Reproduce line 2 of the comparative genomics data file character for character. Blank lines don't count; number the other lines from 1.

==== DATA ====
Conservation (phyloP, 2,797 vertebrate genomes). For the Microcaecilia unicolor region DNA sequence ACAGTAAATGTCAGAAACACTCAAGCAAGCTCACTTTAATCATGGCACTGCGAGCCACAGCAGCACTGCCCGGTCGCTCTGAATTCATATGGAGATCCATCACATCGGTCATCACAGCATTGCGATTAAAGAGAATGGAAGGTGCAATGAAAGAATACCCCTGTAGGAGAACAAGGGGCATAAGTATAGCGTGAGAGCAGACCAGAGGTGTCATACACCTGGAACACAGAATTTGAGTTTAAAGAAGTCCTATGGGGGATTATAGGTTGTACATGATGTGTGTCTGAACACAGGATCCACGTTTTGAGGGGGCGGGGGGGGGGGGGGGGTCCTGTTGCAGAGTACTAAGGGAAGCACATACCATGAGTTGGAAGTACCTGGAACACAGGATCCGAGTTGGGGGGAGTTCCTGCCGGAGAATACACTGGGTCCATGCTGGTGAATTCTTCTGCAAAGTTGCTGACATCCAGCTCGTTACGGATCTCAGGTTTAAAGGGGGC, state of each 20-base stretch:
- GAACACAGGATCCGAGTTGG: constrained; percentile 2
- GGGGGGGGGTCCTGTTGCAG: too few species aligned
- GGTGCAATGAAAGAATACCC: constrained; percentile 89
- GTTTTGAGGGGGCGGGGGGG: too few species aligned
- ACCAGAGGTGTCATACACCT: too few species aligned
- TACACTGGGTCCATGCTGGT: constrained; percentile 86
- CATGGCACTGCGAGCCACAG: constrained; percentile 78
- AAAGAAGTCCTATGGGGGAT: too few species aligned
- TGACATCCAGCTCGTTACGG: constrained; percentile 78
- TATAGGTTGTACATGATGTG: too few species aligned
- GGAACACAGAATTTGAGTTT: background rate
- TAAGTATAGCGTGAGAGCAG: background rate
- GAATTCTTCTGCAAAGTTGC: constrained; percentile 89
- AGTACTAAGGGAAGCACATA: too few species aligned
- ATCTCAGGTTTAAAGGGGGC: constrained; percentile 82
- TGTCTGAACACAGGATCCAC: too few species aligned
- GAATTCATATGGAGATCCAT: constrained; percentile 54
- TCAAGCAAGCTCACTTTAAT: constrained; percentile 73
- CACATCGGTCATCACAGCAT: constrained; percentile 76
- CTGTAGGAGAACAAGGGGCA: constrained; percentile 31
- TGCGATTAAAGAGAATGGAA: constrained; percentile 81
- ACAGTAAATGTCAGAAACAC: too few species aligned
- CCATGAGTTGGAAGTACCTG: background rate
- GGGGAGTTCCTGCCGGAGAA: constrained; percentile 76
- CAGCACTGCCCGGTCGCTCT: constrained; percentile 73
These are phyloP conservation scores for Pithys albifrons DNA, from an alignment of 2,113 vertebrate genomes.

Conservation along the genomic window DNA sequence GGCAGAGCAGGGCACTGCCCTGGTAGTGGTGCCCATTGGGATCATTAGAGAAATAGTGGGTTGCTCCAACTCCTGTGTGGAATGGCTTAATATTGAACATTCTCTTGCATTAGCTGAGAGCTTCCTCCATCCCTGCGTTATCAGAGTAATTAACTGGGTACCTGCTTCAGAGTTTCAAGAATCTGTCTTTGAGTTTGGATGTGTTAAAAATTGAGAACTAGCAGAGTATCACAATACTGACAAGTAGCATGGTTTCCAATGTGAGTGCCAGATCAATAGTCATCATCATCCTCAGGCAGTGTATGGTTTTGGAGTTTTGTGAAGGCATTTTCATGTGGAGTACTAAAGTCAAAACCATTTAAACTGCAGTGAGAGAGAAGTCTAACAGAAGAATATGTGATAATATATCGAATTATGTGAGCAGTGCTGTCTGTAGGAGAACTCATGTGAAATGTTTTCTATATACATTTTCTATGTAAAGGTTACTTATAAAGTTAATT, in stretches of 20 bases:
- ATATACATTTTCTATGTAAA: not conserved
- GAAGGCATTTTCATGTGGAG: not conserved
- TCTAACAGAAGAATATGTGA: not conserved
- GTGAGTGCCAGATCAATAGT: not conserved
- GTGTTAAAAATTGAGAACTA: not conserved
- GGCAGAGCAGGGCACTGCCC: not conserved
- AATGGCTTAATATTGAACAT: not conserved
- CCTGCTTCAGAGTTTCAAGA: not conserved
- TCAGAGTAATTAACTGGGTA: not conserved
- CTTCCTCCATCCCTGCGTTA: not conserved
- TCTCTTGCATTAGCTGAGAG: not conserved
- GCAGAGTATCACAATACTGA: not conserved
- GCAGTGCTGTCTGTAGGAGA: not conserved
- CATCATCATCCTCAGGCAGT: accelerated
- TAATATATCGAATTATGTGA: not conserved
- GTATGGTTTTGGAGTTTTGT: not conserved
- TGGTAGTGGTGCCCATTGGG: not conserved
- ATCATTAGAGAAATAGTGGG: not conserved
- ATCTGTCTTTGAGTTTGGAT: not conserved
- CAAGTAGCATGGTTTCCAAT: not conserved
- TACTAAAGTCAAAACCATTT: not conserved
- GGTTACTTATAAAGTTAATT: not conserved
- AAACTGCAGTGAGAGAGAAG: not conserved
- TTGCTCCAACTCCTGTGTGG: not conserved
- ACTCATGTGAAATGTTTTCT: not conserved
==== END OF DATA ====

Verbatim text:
- GAACACAGGATCCGAGTTGG: constrained; percentile 2